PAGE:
What is Periodontal Disease?
Periodontal disease is an infection of the oral tissues that support the teeth in place. It is mainly the result of inflammation and infections that occur around the gums and bones that support the teeth. It occurs when a sticky film of bacteria called plaque builds up, persists, and hardens into tartar or calculus. Over time, plaque can spread and grow below the gum line, and release toxins that stimulate a chronic inflammatory response. At this point, only a dental health professional is able to safely remove the tartar and stop the periodontitis process.
The body’s immune system essentially turns on itself in an attempt to fight the bacteria. The toxins and the body’s enzymes meant to fight infections will start to break down bone and connective tissue that secure the teeth in place. In turn, the inner layer of gum and bone is separated from the teeth, forming pockets and space to collect debris. With the progression of the disease, the pockets deepen as more tissue and bone are destroyed, no longer anchoring the teeth in place and causing them to be loose, fall out, or need to be removed professionally.
The diagnosis of periodontal disease is classified by stage and grade. Stages range from initial to severe and describe the acuteness of the disease. The grade communicates the rate of progression and determines the anticipated treatment response.
Periodontal disease is common in the United States and is specifically prevalent among adults. Reports from the Centers for Disease Control and Prevention (CDC) found the following statistics regarding periodontitis in the United States:
Periodontal Disease Symptoms
Periodontitis can be difficult to identify for the untrained eye. However, symptoms increase in severity as the disease progresses:
What is Gingivitis?
In its early stages, periodontitis is known as gingivitis. Gingivitis is the inflammation of the gums caused by the build-up of bacteria in plaque. Over time, the bacteria release acids that attack the teeth’s enamel and lead to decay. Plaque hardens into tartar after 72 hours, lining the gums, and making it difficult to clean the teeth and gums without professional intervention. The buildup irritates and inflames the gums over time, causing gingivitis.
Gingivitis is common with most people experiencing it at some point in their lives. However, the mild symptoms and little to no discomfort make it easy to ignore, leading to a more destructive oral disease. With gingivitis, no irreversible damage to the bones or tissue has occurred and the teeth are still firmly planted in their sockets. To the untrained eye, this disease is subtle and difficult to identify as a risk. However, during this stage, the gums are red, sensitive, swollen, and easily bleed when touched.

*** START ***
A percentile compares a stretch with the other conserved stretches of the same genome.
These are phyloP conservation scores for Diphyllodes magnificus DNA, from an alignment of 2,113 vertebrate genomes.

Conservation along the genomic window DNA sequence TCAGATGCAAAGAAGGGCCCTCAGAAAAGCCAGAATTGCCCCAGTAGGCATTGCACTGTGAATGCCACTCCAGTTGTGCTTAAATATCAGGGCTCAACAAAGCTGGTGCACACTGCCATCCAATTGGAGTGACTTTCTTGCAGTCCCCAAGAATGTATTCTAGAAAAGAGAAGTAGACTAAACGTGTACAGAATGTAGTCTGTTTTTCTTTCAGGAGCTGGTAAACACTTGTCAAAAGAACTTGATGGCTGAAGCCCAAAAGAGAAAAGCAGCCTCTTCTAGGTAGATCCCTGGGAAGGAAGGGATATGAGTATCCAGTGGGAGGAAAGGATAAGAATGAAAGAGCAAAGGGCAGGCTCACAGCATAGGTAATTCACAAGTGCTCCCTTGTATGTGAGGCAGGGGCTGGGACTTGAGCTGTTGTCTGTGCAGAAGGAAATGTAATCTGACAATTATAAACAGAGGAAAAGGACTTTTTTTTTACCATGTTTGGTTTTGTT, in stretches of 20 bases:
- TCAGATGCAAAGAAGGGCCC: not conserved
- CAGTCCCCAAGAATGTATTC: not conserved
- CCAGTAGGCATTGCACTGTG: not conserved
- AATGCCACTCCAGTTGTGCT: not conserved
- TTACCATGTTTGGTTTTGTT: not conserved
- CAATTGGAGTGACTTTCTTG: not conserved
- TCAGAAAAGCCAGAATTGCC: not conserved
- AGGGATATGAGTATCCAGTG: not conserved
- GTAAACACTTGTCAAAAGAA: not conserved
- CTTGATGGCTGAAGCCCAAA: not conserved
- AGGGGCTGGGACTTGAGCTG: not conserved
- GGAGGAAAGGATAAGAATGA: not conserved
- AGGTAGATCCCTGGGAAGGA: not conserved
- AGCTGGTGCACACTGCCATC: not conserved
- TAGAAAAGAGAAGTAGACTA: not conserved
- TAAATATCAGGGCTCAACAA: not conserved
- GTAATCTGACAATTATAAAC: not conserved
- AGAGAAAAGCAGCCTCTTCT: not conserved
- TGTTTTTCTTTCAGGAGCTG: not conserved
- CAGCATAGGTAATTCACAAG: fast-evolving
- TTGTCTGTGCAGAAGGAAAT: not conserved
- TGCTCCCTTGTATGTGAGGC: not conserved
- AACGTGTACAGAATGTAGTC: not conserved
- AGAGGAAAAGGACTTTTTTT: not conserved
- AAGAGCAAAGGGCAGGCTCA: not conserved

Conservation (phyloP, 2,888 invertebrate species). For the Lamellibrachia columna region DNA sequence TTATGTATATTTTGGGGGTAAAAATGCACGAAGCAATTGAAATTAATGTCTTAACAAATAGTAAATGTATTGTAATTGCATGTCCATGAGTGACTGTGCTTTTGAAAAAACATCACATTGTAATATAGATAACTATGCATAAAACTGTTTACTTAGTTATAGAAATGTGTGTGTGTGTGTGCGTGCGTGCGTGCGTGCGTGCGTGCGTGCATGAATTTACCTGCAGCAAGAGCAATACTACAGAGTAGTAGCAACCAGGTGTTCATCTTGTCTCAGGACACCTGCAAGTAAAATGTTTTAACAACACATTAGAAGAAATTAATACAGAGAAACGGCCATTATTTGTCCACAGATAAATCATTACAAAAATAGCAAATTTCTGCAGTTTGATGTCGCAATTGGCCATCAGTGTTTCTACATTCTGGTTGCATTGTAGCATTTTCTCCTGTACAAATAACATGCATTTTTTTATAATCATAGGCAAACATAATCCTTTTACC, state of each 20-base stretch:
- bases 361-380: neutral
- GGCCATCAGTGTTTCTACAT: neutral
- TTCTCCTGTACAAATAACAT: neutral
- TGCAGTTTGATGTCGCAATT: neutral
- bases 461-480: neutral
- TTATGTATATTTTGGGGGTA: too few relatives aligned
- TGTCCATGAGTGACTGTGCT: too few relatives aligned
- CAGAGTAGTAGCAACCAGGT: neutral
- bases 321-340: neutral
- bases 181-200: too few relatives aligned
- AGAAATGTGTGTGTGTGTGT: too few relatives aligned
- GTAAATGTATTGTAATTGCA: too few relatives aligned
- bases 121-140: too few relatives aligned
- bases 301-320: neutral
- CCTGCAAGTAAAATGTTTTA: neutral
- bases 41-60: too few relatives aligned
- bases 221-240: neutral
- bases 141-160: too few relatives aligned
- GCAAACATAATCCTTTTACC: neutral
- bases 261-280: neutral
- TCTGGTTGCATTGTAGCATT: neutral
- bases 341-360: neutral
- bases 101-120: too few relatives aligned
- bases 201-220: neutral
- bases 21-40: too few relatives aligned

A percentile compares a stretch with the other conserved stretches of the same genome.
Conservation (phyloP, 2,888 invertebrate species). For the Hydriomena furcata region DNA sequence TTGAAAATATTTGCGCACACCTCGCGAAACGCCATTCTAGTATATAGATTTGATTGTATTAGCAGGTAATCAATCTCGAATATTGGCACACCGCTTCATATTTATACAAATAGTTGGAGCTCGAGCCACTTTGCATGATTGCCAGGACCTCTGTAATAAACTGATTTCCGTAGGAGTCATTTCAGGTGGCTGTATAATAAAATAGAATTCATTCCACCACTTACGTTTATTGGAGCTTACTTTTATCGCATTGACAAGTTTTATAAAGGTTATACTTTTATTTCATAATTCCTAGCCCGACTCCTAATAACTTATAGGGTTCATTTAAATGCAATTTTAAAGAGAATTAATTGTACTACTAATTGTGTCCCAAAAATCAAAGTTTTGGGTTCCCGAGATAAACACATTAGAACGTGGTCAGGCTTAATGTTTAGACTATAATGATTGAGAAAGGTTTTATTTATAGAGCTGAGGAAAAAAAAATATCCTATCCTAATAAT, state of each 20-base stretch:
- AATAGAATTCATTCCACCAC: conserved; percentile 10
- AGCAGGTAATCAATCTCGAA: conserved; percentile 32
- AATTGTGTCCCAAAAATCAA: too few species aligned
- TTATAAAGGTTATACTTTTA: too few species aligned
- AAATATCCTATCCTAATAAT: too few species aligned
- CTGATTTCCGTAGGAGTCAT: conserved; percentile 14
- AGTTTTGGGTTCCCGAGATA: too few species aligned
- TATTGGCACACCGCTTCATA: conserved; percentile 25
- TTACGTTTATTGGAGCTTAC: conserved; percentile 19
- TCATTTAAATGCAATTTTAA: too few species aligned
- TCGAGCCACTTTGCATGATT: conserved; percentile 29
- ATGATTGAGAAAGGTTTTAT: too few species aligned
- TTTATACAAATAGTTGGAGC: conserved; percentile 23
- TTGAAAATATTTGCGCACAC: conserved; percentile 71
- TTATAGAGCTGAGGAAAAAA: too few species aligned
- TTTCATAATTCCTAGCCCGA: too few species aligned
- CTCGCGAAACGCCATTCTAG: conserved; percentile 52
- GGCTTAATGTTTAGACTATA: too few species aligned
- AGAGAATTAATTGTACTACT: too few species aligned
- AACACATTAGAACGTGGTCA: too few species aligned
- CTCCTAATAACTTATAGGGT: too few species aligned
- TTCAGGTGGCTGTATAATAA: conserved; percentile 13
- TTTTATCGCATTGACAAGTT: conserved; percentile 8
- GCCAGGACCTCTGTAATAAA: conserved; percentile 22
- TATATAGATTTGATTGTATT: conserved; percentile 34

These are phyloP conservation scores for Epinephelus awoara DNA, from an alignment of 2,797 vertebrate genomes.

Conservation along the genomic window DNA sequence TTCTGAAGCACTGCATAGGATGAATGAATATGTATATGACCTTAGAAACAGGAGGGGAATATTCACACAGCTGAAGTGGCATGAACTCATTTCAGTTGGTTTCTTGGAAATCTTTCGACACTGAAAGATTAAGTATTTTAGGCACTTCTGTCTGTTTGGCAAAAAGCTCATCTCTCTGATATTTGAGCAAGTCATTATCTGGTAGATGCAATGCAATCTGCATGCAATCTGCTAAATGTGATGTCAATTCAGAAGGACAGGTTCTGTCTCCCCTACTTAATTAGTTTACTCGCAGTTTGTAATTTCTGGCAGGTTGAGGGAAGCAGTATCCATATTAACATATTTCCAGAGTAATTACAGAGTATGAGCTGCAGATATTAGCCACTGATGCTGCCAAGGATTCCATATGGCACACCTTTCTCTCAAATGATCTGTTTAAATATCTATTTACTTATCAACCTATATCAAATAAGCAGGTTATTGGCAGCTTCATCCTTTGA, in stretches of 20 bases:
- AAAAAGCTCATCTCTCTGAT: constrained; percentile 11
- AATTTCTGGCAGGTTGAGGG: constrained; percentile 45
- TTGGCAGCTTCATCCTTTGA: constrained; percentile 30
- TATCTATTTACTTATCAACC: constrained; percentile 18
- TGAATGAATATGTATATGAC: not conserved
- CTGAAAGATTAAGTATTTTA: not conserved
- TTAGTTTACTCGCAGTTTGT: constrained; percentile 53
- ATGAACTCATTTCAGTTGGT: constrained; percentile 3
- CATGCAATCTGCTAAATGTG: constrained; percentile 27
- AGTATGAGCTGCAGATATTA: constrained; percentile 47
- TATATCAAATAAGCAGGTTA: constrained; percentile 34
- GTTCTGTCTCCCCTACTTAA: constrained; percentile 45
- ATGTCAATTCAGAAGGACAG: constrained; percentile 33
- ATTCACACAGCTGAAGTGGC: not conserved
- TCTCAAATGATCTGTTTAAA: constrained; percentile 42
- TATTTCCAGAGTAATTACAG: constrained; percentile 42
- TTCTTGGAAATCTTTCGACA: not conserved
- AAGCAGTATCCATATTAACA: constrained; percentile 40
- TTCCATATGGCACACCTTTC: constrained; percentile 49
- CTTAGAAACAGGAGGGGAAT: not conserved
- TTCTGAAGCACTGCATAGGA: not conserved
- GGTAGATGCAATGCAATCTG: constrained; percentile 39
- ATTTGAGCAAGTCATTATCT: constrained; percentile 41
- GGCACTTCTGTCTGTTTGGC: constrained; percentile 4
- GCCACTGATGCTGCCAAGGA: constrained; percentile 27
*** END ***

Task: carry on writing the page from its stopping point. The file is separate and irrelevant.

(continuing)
Gingivitis is reversible and can be prevented and treated by brushing and flossing every day along with regular dental checkups and cleanings. If left unchecked, gingivitis can develop into periodontitis or lead to other long-term consequences.
Risk Factors of Gum Disease
Gingivitis and periodontal disease are typically caused by poor oral hygiene–poor brushing and flossing habits that allow tartar to form on the teeth. However, other risk factors include:
Prevention and Treatment for Gum Disease
Daily oral hygiene and routine dental exams are key when it comes to gum disease prevention. Brushing twice a day with fluoride toothpaste paired with regular flossing helps to remove plaque between teeth. Special toothbrushes, toothpicks, or water flossers are recommended. More severe forms of periodontitis require more extensive treatment, such as deep cleanings below the gum line, medications, or corrective surgery.
Both immediate and long-term care is necessary for treating periodontal disease. The dental professional will evaluate and determine the best course of action.
Scaling and root planing is a common method of treatment. It is a more intensive version of cleaning and is aimed to remove plaque and tartar above and below the gum line. Tartar is removed from the tooth’s surface and crown, and the root surfaces are also smooth to prevent bacteria from collecting.
In addition, laser therapy or antibiotics may be recommended. Extra monitoring, routine cleanings, and dental visits may be required as well. Those with severe decay and periodontitis will need to undergo surgery. Again, the dentist will determine the long-term plan for maintaining good oral hygiene post-treatment.
Periodontal (Gum) Disease
Gingivitis and Periodontal Disease (Gum Disease)
Gum Disease Information
The Dental Lab, gum disease, periodontitis, periodontal disease, gingivitis, gums, tartar, plaque, teeth, tooth
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